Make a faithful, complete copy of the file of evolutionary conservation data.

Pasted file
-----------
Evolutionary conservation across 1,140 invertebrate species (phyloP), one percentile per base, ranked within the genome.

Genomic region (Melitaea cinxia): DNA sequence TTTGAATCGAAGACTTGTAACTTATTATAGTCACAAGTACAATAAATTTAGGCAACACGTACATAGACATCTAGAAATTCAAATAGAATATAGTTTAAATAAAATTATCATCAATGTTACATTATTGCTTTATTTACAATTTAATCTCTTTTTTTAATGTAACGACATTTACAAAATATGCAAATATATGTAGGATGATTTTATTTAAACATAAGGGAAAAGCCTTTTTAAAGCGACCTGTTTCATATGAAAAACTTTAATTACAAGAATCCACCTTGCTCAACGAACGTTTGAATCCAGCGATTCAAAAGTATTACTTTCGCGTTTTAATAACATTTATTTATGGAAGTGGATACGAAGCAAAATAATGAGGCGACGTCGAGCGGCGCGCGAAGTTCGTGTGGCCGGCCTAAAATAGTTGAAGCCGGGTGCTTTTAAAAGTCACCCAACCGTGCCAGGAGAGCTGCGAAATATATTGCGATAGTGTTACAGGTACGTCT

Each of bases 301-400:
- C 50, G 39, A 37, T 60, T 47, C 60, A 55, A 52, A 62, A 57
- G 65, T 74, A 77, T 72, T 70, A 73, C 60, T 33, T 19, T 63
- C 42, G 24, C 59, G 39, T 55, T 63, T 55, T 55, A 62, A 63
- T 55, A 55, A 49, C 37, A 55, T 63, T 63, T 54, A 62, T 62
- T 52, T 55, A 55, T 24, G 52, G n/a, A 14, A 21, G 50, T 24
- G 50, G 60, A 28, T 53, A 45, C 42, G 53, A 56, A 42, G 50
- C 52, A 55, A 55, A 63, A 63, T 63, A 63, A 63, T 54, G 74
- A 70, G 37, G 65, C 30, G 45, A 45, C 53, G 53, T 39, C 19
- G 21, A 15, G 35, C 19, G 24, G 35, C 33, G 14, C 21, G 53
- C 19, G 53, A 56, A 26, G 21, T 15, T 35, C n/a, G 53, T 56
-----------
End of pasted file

Evolutionary conservation across 1,140 invertebrate species (phyloP), one percentile per base, ranked within the genome.

Genomic region (Melitaea cinxia): DNA sequence TTTGAATCGAAGACTTGTAACTTATTATAGTCACAAGTACAATAAATTTAGGCAACACGTACATAGACATCTAGAAATTCAAATAGAATATAGTTTAAATAAAATTATCATCAATGTTACATTATTGCTTTATTTACAATTTAATCTCTTTTTTTAATGTAACGACATTTACAAAATATGCAAATATATGTAGGATGATTTTATTTAAACATAAGGGAAAAGCCTTTTTAAAGCGACCTGTTTCATATGAAAAACTTTAATTACAAGAATCCACCTTGCTCAACGAACGTTTGAATCCAGCGATTCAAAAGTATTACTTTCGCGTTTTAATAACATTTATTTATGGAAGTGGATACGAAGCAAAATAATGAGGCGACGTCGAGCGGCGCGCGAAGTTCGTGTGGCCGGCCTAAAATAGTTGAAGCCGGGTGCTTTTAAAAGTCACCCAACCGTGCCAGGAGAGCTGCGAAATATATTGCGATAGTGTTACAGGTACGTCT

Each of bases 301-400:
- C 50, G 39, A 37, T 60, T 47, C 60, A 55, A 52, A 62, A 57
- G 65, T 74, A 77, T 72, T 70, A 73, C 60, T 33, T 19, T 63
- C 42, G 24, C 59, G 39, T 55, T 63, T 55, T 55, A 62, A 63
- T 55, A 55, A 49, C 37, A 55, T 63, T 63, T 54, A 62, T 62
- T 52, T 55, A 55, T 24, G 52, G n/a, A 14, A 21, G 50, T 24
- G 50, G 60, A 28, T 53, A 45, C 42, G 53, A 56, A 42, G 50
- C 52, A 55, A 55, A 63, A 63, T 63, A 63, A 63, T 54, G 74
- A 70, G 37, G 65, C 30, G 45, A 45, C 53, G 53, T 39, C 19
- G 21, A 15, G 35, C 19, G 24, G 35, C 33, G 14, C 21, G 53
- C 19, G 53, A 56, A 26, G 21, T 15, T 35, C n/a, G 53, T 56